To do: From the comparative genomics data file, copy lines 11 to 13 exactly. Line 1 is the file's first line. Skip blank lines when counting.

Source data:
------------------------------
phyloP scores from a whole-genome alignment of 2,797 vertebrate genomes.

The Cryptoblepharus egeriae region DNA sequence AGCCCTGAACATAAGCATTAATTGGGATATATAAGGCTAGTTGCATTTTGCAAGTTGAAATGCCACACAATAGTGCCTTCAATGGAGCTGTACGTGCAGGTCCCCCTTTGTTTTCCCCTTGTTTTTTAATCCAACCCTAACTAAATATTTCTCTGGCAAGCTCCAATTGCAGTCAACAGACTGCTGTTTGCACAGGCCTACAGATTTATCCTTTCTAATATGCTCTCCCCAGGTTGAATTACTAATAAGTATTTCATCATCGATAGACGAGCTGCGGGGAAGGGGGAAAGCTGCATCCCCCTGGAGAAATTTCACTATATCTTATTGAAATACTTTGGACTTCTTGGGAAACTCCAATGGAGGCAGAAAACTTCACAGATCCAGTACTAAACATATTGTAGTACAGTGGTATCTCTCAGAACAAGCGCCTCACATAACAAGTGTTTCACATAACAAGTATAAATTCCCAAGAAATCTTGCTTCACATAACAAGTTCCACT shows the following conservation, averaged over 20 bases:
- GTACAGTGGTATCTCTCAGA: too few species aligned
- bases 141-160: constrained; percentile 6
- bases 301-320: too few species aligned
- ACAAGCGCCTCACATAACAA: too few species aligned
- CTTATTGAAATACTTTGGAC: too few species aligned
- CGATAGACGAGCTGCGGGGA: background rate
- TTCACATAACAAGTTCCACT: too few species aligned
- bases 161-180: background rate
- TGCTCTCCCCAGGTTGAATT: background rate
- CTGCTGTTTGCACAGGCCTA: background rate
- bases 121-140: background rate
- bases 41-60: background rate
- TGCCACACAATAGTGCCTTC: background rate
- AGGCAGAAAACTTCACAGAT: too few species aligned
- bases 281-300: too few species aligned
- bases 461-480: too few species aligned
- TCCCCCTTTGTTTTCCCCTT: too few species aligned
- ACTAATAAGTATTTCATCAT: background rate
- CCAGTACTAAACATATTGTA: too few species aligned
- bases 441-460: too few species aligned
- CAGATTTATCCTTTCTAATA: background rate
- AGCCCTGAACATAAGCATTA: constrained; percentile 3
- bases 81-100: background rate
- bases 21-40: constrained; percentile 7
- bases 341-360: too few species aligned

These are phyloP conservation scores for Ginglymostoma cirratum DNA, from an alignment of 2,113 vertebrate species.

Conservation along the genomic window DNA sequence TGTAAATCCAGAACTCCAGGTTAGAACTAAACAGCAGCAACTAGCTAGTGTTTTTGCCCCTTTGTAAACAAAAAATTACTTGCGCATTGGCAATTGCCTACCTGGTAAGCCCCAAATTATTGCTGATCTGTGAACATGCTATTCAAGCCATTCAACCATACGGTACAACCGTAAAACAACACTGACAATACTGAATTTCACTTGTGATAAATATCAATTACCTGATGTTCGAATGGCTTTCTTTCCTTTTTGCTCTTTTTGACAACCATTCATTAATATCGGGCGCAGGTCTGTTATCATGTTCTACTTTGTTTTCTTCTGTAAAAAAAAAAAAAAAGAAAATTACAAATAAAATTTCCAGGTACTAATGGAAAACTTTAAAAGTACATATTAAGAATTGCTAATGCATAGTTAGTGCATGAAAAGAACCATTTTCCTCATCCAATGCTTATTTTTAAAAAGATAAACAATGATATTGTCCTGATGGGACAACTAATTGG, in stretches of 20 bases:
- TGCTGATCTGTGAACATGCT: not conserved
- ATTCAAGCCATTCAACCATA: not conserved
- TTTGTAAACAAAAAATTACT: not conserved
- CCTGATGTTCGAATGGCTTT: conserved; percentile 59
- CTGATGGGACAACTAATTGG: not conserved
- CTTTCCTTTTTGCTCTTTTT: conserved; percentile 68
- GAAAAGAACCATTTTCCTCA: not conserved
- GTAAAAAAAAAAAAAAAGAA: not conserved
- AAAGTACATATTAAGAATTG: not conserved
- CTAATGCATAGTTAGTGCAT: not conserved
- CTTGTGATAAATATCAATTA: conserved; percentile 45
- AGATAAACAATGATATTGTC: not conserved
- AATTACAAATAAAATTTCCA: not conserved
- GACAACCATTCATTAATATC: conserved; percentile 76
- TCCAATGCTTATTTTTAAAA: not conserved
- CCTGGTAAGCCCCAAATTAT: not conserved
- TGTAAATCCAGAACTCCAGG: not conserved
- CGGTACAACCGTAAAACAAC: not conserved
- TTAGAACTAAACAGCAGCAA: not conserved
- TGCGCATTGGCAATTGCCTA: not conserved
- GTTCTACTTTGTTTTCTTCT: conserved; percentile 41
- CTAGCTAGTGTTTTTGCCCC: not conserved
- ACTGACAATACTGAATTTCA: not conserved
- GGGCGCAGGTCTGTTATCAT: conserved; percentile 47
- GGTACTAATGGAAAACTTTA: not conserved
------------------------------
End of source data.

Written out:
- TGCTCTCCCCAGGTTGAATT: background rate
- CTGCTGTTTGCACAGGCCTA: background rate
- bases 121-140: background rate